Although most people only consider desktop PCs as technological powerhouses, laptops have been evolving as well. Today’s laptops can do more than just quick work on the go, even sporting incredibly powerful hardware and software to perform several functions. But why do some laptops have two GPUs?
Some laptops have two graphics cards for performance reasons, but they also use them to optimize your device’s battery life. The computer uses the less powerful onboard card for regular, low-GPU tasks and only switches to the high-performance, dedicated card when needed.
This entire process is controlled by application software in your laptop and ensures that the device continuously delivers optimal performance while offering power consumption management.
Are Two Graphics Cards Better Than One?
In a nutshell, two graphics cards are great for laptops and have various benefits for your computer. However, are two cards better than one? Or is the dual setup just a gimmick?
Having two graphics cards in a laptop is better because it improves the device’s performance without burning through its battery life.
This improved performance means users will enjoy an enhanced experience when using their laptops, particularly with graphics-intensive software.
Of course, this enhanced performance boils down to your computer sharing functionality between different cards at crucial times.
Therefore, one of these cards is usually a low-spec card capable of basic image generation and processing.
This card, typically referred to as an integrated graphics card or integrated GPU, is in charge of simple image processing and works with applications that aren’t graphics-intensive.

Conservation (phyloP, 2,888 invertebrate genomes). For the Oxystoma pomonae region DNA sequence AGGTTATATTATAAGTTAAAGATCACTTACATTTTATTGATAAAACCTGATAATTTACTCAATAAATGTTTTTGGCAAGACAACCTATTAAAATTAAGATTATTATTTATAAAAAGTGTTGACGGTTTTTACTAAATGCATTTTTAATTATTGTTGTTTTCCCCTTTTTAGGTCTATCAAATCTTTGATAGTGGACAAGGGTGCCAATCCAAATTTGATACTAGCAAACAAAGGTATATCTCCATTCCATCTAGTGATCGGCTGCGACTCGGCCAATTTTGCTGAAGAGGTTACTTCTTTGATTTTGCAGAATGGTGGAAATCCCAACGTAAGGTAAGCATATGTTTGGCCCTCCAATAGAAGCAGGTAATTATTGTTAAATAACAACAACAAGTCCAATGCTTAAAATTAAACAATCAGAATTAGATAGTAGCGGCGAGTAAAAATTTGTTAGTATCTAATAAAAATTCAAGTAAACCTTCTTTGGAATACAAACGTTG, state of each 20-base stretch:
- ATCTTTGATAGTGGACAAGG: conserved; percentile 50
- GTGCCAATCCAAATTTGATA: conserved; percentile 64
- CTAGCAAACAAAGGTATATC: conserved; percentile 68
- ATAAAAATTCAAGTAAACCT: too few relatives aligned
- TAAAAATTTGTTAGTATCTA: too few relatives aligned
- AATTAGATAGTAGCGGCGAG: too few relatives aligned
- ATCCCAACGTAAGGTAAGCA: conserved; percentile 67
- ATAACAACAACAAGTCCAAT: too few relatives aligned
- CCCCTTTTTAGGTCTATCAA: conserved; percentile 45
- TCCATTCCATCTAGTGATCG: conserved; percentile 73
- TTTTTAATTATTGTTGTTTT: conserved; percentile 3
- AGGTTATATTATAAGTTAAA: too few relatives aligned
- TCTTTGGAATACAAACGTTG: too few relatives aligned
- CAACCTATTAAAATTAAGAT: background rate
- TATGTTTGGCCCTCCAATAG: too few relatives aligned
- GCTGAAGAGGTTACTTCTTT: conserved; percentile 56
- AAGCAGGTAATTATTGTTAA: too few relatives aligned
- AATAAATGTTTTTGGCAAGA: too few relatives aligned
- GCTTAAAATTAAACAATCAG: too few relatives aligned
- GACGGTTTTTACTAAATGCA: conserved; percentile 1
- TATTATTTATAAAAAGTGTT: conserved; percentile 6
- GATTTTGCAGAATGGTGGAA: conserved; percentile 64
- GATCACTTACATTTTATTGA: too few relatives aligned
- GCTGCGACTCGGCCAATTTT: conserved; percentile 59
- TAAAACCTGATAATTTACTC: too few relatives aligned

The other card is usually a high-powered, high-spec chip that works in graphics-intensive situations or software. This card is referred to as a dedicated graphics card or dedicated GPU.
These two cards and crucial switching software work in synchronicity, allowing your laptop to function optimally while ensuring excellent battery life.
Now, it’s essential to understand the graphics cards you can find on laptops before we explore the benefits of a dual card setup over a computer with just one.
The next section of this article discusses the types of graphics cards you can find on laptop PCs.
Laptop Graphics Cards
While all graphics cards are in charge of image generation and display processing, not all are designed to operate in certain conditions or deliver the same operational quality.
Furthermore, these cards work slightly differently while providing the same function to computer devices for image generation and processing.
Their method of operation and efficiency depend on precisely what they’re doing in a device and how often you’ll use them.
We can classify the graphics cards found in laptops into:
- Integrated graphics cards.
- Dedicated graphics cards.
The next section of this article explores these cards in more detail.
Integrated Graphics Cards
Integrated graphics cards are built into your device’s motherboard.
These chips don’t have their Central Processing Unit (CPU) for processing operations and rely on your laptop’s CPU for image generation and processing.
Therefore, they “share” processing power with your laptop’s CPU and are usually built on the processor, hence their name.
However, integrated graphics cards share more than just your laptop’s CPU for their operations. They also rely on the device’s RAM for their memory needs.
This relationship between an integrated graphics card and your laptop’s CPU and RAM means the chip can manage standard CPU and GPU tasks with no issues.
However, since an integrated graphics card typically occupies 1 to 5% of a laptop’s RAM, these cards are usually reserved for low-power operations and applications that aren’t graphically intensive.
Therefore, these kinds of cards are typically reserved for software used in:
- Internet browsing.
- Social networking.
- Word processing.
- Project management.
- 3D design operations.
Still, you can use them for slightly more graphics-intensive situations. Unfortunately, they might not work as well and lead to application crashes, lags, and inferior system performance.
Dedicated Graphics Cards